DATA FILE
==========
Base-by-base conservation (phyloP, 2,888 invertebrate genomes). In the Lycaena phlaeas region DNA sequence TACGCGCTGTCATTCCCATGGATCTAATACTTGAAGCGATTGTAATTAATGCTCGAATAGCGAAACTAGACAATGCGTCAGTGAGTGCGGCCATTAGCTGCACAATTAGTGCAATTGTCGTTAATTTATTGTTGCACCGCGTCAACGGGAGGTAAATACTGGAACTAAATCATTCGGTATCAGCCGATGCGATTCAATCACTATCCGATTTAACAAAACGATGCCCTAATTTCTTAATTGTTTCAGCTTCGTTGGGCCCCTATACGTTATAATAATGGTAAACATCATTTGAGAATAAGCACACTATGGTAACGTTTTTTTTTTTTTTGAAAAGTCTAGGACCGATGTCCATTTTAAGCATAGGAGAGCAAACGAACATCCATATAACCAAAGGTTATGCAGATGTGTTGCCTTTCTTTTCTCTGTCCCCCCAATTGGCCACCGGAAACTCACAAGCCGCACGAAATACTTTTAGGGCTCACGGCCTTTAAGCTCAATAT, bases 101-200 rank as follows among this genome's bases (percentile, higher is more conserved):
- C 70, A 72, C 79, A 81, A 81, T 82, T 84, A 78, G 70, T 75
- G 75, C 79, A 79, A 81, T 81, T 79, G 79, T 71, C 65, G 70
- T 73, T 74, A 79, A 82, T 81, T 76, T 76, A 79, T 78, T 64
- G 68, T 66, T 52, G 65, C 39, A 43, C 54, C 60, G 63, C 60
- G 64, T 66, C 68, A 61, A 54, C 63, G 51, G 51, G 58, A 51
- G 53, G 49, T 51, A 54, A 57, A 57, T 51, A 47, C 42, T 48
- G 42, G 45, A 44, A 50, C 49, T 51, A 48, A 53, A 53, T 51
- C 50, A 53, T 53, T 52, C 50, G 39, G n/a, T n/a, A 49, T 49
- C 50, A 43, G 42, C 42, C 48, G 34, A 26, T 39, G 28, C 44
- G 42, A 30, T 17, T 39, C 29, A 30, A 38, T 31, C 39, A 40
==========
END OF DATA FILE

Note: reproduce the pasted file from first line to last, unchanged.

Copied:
Base-by-base conservation (phyloP, 2,888 invertebrate genomes). In the Lycaena phlaeas region DNA sequence TACGCGCTGTCATTCCCATGGATCTAATACTTGAAGCGATTGTAATTAATGCTCGAATAGCGAAACTAGACAATGCGTCAGTGAGTGCGGCCATTAGCTGCACAATTAGTGCAATTGTCGTTAATTTATTGTTGCACCGCGTCAACGGGAGGTAAATACTGGAACTAAATCATTCGGTATCAGCCGATGCGATTCAATCACTATCCGATTTAACAAAACGATGCCCTAATTTCTTAATTGTTTCAGCTTCGTTGGGCCCCTATACGTTATAATAATGGTAAACATCATTTGAGAATAAGCACACTATGGTAACGTTTTTTTTTTTTTTGAAAAGTCTAGGACCGATGTCCATTTTAAGCATAGGAGAGCAAACGAACATCCATATAACCAAAGGTTATGCAGATGTGTTGCCTTTCTTTTCTCTGTCCCCCCAATTGGCCACCGGAAACTCACAAGCCGCACGAAATACTTTTAGGGCTCACGGCCTTTAAGCTCAATAT, bases 101-200 rank as follows among this genome's bases (percentile, higher is more conserved):
- C 70, A 72, C 79, A 81, A 81, T 82, T 84, A 78, G 70, T 75
- G 75, C 79, A 79, A 81, T 81, T 79, G 79, T 71, C 65, G 70
- T 73, T 74, A 79, A 82, T 81, T 76, T 76, A 79, T 78, T 64
- G 68, T 66, T 52, G 65, C 39, A 43, C 54, C 60, G 63, C 60
- G 64, T 66, C 68, A 61, A 54, C 63, G 51, G 51, G 58, A 51
- G 53, G 49, T 51, A 54, A 57, A 57, T 51, A 47, C 42, T 48
- G 42, G 45, A 44, A 50, C 49, T 51, A 48, A 53, A 53, T 51
- C 50, A 53, T 53, T 52, C 50, G 39, G n/a, T n/a, A 49, T 49
- C 50, A 43, G 42, C 42, C 48, G 34, A 26, T 39, G 28, C 44
- G 42, A 30, T 17, T 39, C 29, A 30, A 38, T 31, C 39, A 40